This double LP — issued in July of 1971 — became an instant classic, climbing into the Top 10 and Rolling Stone were now hailing the Allman Brothers Band as “the best damn rock and roll band this country has produced in the past five years.”

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At Fillmore East was certified gold in mid-October 1971, but then just a few weeks later, everything would change forever when Duane Allman was killed in a motorcycle accident in Macon, Georgia.

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At the time, the band had recorded just three songs for their third album, Eat A Peach, and on the late afternoon of October 29, 1971, Duane was riding his Harley-Davidson Sportster back home after having visited the band’s “Big House” in Macon, when a flatbed truck with a huge crane boom made a left turn in front of him. Allman swerved and laid his bike down, and was pinned beneath the truck, which dragged him another fifty feet.

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He was rushed into emergency surgery for the next three hours, but his injuries were too severe. Allman was dead at age 24.

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The band — who played at Allman’s funeral — went back into the studio to finish recording their next album as a five-piece, with Dickey Betts playing all of the remaining lead and slide guitar parts (for their concerts, they also added Chuck Leavell on keyboards).

Eat A Peach, their second double album in a row — now featuring live tracks recorded at Fillmore East in order to give the audience even more examples of Allman’s brilliance on lead guitar — was critical and commercial leap forward when it was released in February 1972, and became another instant rock classic, their first album to reach the Top Ten, peaking at #5 on the album charts.

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Duane’s death, however, would have a devastating effect on each member of the band, particularly Gregg and bassist Berry Oakley, who became so grief-stricken that he was unable to take up the mantle of the band’s leadership.

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Memorial to Duane Allman on a roadside embankment outside of Vicksburg, Mississippi.

The Allman Brothers Band: After The Crash — featuring superb archive footage and classic interview material — is essentially the tales behind how the band kept falling apart and putting themselves back together again after Duane’s tragic death, including the lawsuits and heartbreaks, the break-ups and reunions.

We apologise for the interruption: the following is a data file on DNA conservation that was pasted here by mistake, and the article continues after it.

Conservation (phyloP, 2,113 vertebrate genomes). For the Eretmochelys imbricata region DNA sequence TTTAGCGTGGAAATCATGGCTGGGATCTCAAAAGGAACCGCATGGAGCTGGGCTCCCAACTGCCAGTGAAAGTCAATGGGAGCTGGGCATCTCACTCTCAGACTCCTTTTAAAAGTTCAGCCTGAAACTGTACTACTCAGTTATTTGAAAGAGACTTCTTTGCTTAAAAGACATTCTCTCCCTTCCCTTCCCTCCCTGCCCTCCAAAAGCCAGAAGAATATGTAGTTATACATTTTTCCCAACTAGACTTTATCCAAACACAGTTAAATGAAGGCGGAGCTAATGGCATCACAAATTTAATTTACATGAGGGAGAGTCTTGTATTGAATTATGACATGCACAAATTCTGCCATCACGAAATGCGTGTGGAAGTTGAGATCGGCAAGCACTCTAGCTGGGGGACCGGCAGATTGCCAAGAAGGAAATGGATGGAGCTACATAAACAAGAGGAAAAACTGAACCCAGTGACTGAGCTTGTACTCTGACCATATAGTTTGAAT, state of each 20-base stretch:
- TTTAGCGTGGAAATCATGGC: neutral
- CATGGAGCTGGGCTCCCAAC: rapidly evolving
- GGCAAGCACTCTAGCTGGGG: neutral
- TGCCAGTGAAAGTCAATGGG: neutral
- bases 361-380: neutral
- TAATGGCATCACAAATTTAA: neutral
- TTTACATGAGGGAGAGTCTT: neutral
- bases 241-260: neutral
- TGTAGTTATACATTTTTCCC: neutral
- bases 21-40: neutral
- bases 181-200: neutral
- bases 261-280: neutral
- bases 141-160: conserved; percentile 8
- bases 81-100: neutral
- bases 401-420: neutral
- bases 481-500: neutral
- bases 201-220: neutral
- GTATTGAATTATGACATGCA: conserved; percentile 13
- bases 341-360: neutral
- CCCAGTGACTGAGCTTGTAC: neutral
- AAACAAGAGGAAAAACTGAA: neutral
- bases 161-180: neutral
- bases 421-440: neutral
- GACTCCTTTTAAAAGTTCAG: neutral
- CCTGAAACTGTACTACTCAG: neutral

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After The Crash also features interviews and contributions from past members and those closest to the band since the 70s, including Willie Perkins, their road manager (1970-75), Vice President of Capricorn Records Dick Wooley, and Allman biographers Randy Poe and Scott Freeman, among many others.

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We also get to see live performances of “Done Somebody Wrong,” “Ramblin’ Man,” “Southbound,” “Crazy Love,” “Pegasus,” and “End Of The Line.”

Watch The Allman Brothers Band: After The Crash on Night Flight Plus and we’ll have more to say about Gregg Allman in the coming days. Meanwhile, you can read Chris Morris’ obit in Variety here.

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About Bryan Thomas

Bryan Thomas has been a freelancing writer/critic for All Music Guide, assistant editor for the When You Awake blog, and a contributor to Launch, Music Connection, Big Takeover and numerous other publications and entertainment websites, blogs and zines, most of them long gone. He's written more than sixty sets of liner notes. He’s also worked for over twenty years at mostly reissue record labels -- prior to that he worked in bookstores and record stores, going all the way back to the original vinyl daze. He lives in the Miracle Mile neighborhood of Los Angeles, CA.
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    Will the Allman Brothers Band persist in the absence of the Allman brothers?